Originally serving as the main merchandise location at Great Adventure's front gate on Dream Street, the four tents were originally to be five tents. The fifth tent which was pictured in early renderings of the Enchanted Forest was never built with the space instead becoming home to "The Happening" trampoline show in the first two seasons of operations. The tent structures were meant to match the fair style of the front gate area with bright colors and fanciful wares.
The slabs for the tents were poured concrete which was stained in colors to match the tents. The slabs were preset with conduit for electric wiring and with holes left for the steel support columns. Footings for the steel columns had been poured prior to the slab floors.

The columns for the walls were then set around the edges of the buildings. The steel was bolted in place then the openings in the floor were filled around them. The columns were then topped off with steel cap plates which provided additional rigidity as well as an anchor point for the canvas roof. 

The center columns were raised into place with rings for fastening the canvas looking like crows nests near the top.  Once bolted in place, the center column was also filled with concrete to make the floor seamless.
With all of the steel structure finished, it was time to begin attaching the canvas roofs. 
  You can see in this picture that the center ring for attaching the canvas was designed to be moved up into place in order to stretch the fabric tightly. The silver cone on the floor next to the corner of the building is  the metal caps which would be placed over the top to hide the hardware as well as to protect the interior from weather. The length of primed steel on the ground beside the tent is the flag pole that will eventually be placed at the center of the tent.  
The canvas was then prepared for installation with ropes attached to the center point and points around the edges.  Around the ledgers wood sheathing was attached as a fastening point for the canvas.  
At the center of the blue tents a scaffolding was setup and the canvas was lowered into place. It appears two different methods were used to setup the canvas with the blue tent being pulled into place then the central column being setup underneath it.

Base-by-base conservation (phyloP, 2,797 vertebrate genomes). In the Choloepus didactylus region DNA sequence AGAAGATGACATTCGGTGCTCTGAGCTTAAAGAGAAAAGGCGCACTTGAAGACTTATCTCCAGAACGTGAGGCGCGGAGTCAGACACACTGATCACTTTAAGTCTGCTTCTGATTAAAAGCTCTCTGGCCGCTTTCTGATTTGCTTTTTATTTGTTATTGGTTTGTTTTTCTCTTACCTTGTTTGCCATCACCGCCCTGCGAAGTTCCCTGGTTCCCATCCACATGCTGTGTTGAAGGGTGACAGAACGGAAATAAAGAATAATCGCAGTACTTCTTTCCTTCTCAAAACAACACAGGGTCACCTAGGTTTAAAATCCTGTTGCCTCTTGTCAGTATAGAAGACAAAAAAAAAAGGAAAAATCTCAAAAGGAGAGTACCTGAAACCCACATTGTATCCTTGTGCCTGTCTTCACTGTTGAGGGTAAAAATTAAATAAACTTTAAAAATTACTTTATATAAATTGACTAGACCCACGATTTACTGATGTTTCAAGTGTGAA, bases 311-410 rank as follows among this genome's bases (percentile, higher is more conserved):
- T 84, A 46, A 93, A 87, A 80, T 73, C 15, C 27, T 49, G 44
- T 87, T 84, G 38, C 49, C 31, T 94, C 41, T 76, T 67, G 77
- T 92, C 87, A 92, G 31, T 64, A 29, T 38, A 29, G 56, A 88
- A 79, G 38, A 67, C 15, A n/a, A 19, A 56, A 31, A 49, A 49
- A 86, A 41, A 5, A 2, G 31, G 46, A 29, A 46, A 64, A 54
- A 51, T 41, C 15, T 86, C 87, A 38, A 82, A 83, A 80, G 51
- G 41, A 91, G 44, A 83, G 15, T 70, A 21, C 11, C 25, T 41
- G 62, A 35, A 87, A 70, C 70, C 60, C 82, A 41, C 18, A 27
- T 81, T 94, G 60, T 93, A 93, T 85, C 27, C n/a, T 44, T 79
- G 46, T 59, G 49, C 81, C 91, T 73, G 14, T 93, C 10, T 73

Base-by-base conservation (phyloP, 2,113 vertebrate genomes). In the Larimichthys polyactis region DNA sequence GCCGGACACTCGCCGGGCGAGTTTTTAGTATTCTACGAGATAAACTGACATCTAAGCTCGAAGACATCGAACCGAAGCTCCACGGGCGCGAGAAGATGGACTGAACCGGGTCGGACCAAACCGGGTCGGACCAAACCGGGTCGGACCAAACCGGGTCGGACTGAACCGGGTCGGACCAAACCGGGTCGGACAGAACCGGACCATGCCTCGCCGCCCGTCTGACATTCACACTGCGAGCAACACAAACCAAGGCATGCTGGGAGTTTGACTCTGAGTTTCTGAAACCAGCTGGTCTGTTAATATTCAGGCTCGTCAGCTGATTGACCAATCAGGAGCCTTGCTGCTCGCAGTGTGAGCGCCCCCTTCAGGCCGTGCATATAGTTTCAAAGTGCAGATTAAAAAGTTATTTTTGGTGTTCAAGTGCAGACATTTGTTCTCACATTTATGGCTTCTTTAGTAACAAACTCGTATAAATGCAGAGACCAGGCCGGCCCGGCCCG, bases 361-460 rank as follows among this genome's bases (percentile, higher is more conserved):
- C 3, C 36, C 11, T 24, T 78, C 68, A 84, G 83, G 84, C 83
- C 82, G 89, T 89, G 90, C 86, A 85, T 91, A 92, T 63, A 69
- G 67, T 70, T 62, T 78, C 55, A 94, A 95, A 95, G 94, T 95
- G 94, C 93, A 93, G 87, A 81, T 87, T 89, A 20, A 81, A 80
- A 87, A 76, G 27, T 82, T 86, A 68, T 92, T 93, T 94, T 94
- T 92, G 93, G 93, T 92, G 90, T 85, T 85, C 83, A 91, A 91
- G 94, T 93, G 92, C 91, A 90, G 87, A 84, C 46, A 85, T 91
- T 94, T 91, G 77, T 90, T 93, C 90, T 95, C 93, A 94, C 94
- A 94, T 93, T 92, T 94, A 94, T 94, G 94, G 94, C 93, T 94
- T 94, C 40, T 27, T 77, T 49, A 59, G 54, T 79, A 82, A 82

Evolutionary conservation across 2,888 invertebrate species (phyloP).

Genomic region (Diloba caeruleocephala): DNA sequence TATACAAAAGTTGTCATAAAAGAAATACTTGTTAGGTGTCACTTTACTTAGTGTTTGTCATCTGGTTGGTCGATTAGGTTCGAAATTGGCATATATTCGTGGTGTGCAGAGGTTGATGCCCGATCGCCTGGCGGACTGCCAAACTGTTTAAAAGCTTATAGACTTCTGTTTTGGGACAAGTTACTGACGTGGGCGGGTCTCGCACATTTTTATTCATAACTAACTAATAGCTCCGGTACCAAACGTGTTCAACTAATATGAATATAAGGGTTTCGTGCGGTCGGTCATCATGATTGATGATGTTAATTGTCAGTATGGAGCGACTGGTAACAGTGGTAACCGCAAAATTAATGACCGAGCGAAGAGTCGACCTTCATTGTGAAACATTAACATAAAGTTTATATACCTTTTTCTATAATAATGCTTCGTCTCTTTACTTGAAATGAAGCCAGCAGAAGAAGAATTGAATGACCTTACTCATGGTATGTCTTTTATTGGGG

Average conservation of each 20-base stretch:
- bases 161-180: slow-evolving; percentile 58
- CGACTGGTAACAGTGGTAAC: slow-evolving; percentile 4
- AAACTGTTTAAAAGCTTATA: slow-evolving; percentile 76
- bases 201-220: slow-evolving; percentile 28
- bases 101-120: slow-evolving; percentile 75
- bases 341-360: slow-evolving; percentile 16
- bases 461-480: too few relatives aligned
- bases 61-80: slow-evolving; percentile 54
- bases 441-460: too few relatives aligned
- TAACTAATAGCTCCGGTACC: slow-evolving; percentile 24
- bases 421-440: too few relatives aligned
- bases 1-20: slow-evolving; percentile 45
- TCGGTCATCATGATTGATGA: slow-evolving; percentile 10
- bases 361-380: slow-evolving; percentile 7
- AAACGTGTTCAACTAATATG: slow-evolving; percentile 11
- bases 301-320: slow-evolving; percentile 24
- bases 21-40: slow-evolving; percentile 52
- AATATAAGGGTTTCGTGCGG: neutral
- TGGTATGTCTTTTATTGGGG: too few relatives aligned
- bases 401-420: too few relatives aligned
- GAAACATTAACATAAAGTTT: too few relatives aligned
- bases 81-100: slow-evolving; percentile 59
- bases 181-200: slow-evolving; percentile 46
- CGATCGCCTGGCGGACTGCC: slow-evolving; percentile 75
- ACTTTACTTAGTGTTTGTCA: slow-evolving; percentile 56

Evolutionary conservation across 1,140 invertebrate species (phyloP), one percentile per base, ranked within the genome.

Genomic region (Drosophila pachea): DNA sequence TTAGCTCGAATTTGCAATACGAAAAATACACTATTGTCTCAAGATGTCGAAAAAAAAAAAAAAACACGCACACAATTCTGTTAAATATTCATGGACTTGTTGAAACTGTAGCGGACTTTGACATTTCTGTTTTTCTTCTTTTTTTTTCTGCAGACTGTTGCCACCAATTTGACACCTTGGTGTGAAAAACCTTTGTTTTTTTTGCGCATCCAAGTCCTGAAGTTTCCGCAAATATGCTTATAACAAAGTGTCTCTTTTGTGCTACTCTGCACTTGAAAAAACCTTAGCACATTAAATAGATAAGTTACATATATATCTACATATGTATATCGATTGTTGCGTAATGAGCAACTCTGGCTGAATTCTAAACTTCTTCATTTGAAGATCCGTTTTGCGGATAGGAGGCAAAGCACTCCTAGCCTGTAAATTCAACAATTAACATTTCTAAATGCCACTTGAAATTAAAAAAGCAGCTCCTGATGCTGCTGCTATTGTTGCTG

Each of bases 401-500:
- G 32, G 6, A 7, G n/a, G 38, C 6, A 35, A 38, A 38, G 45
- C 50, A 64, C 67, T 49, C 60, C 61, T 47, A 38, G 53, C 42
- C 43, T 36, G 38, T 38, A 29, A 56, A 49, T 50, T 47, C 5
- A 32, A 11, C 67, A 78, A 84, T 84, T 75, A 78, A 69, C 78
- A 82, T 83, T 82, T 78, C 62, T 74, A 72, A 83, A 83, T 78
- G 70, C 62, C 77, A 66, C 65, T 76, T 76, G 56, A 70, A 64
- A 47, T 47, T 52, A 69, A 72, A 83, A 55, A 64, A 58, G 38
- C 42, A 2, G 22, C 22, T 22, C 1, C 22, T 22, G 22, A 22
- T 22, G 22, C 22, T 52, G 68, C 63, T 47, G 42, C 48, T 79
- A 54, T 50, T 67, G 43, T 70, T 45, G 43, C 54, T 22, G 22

With the ropes around the perimeter the canvas was stretched out to the frame while the crane held the center up.

  Once the canvas was stretched it was attached to the frame.  The center column was then put in place and the canvas bolted onto it. A crane then pulled the center ring up where it was attached to the top of the column. The workers below are ready to bolt the ring in place.

The red tent canvas appears to have been placed over the center column before being stretched to the sides.  With the leaves on the trees in these pictures it appears to have been done after the blue tent, and we would assume with lessons learned from assembling one tent that the technique changed.

Once the roofs were in place work began with workers placing the glass walls and the doors to make the buildings weather tight. On the back side of each one the stock rooms and mechanicals were placed with air conditioning units to keep the massive structures cool.  
  The finishing touch on each of the tents was the cap and flag pole. Originally the caps were painted with stripes to match the canvas. Each of the buildings was finished with arched window facades to dress up the plate glass windows along the street.

The interiors of the tents were finished with custom fixtures and unique colorful displays created by craftsmen on site. The soaring ceilings each featured a unique treatment that was unlike anything seen before.  The most remarkable of all was the silver tree at the center of the yellow and white tent that would be known as Fairy Tales.


The hundreds of colorful foil leafs for the silver tree were assembled for installation on the branches. 


The unique circus style display fixtures were created inside the blue and white International Bazaar tent.

With the four tents looking nearly complete, the paving Dream Street has not yet begun at the time of this photo. Construction of the Carousel does not seem to have started yet either.   

The construction of Great Adventure was a monumental feat, with the buildings and rides all being worked on simultaneously around the park. The fact that most of the projects were completed in less than six months was a testament to the hard work of all the construction crews.

  As opening day approached, Dream Street looked ready to begin welcoming guests into the Enchanted Forest. The four tents were stocked and ready for the crowds that were about to arrive.